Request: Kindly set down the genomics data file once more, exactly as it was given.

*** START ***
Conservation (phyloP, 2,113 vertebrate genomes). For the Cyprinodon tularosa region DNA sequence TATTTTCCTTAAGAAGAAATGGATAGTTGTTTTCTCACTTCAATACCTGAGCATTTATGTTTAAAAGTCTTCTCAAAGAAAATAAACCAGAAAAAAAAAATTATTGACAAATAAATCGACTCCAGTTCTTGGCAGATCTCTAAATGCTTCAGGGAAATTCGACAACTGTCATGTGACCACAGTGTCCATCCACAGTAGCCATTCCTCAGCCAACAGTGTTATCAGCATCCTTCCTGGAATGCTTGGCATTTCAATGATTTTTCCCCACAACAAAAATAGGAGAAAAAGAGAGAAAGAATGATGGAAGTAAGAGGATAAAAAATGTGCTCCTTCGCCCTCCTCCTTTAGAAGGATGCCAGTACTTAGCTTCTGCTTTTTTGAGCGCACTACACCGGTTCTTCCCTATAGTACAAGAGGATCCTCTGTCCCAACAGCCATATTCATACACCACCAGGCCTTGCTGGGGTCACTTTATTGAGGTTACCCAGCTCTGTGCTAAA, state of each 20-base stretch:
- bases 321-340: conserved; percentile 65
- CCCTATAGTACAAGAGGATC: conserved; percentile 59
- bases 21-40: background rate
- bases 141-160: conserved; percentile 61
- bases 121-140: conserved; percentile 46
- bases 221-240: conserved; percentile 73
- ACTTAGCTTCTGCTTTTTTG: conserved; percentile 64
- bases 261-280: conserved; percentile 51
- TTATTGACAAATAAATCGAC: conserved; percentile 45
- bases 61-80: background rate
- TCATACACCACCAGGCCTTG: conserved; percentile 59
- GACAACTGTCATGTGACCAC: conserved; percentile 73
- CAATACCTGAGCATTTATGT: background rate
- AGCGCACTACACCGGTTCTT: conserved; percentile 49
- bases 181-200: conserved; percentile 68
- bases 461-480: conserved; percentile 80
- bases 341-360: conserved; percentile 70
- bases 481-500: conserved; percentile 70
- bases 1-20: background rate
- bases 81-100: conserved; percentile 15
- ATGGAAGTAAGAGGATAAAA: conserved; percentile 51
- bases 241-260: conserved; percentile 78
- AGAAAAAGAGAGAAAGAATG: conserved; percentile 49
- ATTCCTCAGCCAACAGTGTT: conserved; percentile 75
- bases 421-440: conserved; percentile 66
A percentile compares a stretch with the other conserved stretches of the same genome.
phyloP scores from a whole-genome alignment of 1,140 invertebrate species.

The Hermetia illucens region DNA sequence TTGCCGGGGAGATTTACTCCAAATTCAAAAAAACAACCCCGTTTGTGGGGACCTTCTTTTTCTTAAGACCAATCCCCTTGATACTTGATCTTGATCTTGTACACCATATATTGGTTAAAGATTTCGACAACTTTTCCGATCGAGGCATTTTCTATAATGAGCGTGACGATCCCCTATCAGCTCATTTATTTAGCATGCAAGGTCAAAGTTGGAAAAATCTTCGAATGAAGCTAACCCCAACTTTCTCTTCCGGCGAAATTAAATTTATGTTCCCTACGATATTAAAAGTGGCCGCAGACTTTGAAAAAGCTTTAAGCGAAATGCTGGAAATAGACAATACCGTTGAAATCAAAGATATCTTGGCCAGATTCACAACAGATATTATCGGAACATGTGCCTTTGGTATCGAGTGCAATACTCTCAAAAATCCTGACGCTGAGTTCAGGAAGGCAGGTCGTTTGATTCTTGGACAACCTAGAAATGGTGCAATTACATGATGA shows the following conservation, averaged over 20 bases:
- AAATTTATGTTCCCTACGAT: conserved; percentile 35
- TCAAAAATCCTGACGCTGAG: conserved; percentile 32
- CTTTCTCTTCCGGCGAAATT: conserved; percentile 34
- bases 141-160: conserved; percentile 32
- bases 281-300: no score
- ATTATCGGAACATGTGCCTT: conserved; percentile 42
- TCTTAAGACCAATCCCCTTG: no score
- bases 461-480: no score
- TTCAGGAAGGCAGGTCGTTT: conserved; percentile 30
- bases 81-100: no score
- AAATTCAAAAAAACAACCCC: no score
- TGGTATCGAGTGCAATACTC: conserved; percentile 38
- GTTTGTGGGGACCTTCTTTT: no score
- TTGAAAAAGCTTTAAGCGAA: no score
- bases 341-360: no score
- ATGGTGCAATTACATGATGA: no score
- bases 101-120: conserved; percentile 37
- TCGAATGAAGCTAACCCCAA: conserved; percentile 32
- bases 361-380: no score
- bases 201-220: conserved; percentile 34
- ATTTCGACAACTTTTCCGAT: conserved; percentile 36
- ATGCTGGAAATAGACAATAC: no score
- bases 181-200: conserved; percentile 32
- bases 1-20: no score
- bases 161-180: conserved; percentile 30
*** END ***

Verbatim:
Conservation (phyloP, 2,113 vertebrate genomes). For the Cyprinodon tularosa region DNA sequence TATTTTCCTTAAGAAGAAATGGATAGTTGTTTTCTCACTTCAATACCTGAGCATTTATGTTTAAAAGTCTTCTCAAAGAAAATAAACCAGAAAAAAAAAATTATTGACAAATAAATCGACTCCAGTTCTTGGCAGATCTCTAAATGCTTCAGGGAAATTCGACAACTGTCATGTGACCACAGTGTCCATCCACAGTAGCCATTCCTCAGCCAACAGTGTTATCAGCATCCTTCCTGGAATGCTTGGCATTTCAATGATTTTTCCCCACAACAAAAATAGGAGAAAAAGAGAGAAAGAATGATGGAAGTAAGAGGATAAAAAATGTGCTCCTTCGCCCTCCTCCTTTAGAAGGATGCCAGTACTTAGCTTCTGCTTTTTTGAGCGCACTACACCGGTTCTTCCCTATAGTACAAGAGGATCCTCTGTCCCAACAGCCATATTCATACACCACCAGGCCTTGCTGGGGTCACTTTATTGAGGTTACCCAGCTCTGTGCTAAA, state of each 20-base stretch:
- bases 321-340: conserved; percentile 65
- CCCTATAGTACAAGAGGATC: conserved; percentile 59
- bases 21-40: background rate
- bases 141-160: conserved; percentile 61
- bases 121-140: conserved; percentile 46
- bases 221-240: conserved; percentile 73
- ACTTAGCTTCTGCTTTTTTG: conserved; percentile 64
- bases 261-280: conserved; percentile 51
- TTATTGACAAATAAATCGAC: conserved; percentile 45
- bases 61-80: background rate
- TCATACACCACCAGGCCTTG: conserved; percentile 59
- GACAACTGTCATGTGACCAC: conserved; percentile 73
- CAATACCTGAGCATTTATGT: background rate
- AGCGCACTACACCGGTTCTT: conserved; percentile 49
- bases 181-200: conserved; percentile 68
- bases 461-480: conserved; percentile 80
- bases 341-360: conserved; percentile 70
- bases 481-500: conserved; percentile 70
- bases 1-20: background rate
- bases 81-100: conserved; percentile 15
- ATGGAAGTAAGAGGATAAAA: conserved; percentile 51
- bases 241-260: conserved; percentile 78
- AGAAAAAGAGAGAAAGAATG: conserved; percentile 49
- ATTCCTCAGCCAACAGTGTT: conserved; percentile 75
- bases 421-440: conserved; percentile 66
A percentile compares a stretch with the other conserved stretches of the same genome.
phyloP scores from a whole-genome alignment of 1,140 invertebrate species.

The Hermetia illucens region DNA sequence TTGCCGGGGAGATTTACTCCAAATTCAAAAAAACAACCCCGTTTGTGGGGACCTTCTTTTTCTTAAGACCAATCCCCTTGATACTTGATCTTGATCTTGTACACCATATATTGGTTAAAGATTTCGACAACTTTTCCGATCGAGGCATTTTCTATAATGAGCGTGACGATCCCCTATCAGCTCATTTATTTAGCATGCAAGGTCAAAGTTGGAAAAATCTTCGAATGAAGCTAACCCCAACTTTCTCTTCCGGCGAAATTAAATTTATGTTCCCTACGATATTAAAAGTGGCCGCAGACTTTGAAAAAGCTTTAAGCGAAATGCTGGAAATAGACAATACCGTTGAAATCAAAGATATCTTGGCCAGATTCACAACAGATATTATCGGAACATGTGCCTTTGGTATCGAGTGCAATACTCTCAAAAATCCTGACGCTGAGTTCAGGAAGGCAGGTCGTTTGATTCTTGGACAACCTAGAAATGGTGCAATTACATGATGA shows the following conservation, averaged over 20 bases:
- AAATTTATGTTCCCTACGAT: conserved; percentile 35
- TCAAAAATCCTGACGCTGAG: conserved; percentile 32
- CTTTCTCTTCCGGCGAAATT: conserved; percentile 34
- bases 141-160: conserved; percentile 32
- bases 281-300: no score
- ATTATCGGAACATGTGCCTT: conserved; percentile 42
- TCTTAAGACCAATCCCCTTG: no score
- bases 461-480: no score
- TTCAGGAAGGCAGGTCGTTT: conserved; percentile 30
- bases 81-100: no score
- AAATTCAAAAAAACAACCCC: no score
- TGGTATCGAGTGCAATACTC: conserved; percentile 38
- GTTTGTGGGGACCTTCTTTT: no score
- TTGAAAAAGCTTTAAGCGAA: no score
- bases 341-360: no score
- ATGGTGCAATTACATGATGA: no score
- bases 101-120: conserved; percentile 37
- TCGAATGAAGCTAACCCCAA: conserved; percentile 32
- bases 361-380: no score
- bases 201-220: conserved; percentile 34
- ATTTCGACAACTTTTCCGAT: conserved; percentile 36
- ATGCTGGAAATAGACAATAC: no score
- bases 181-200: conserved; percentile 32
- bases 1-20: no score
- bases 161-180: conserved; percentile 30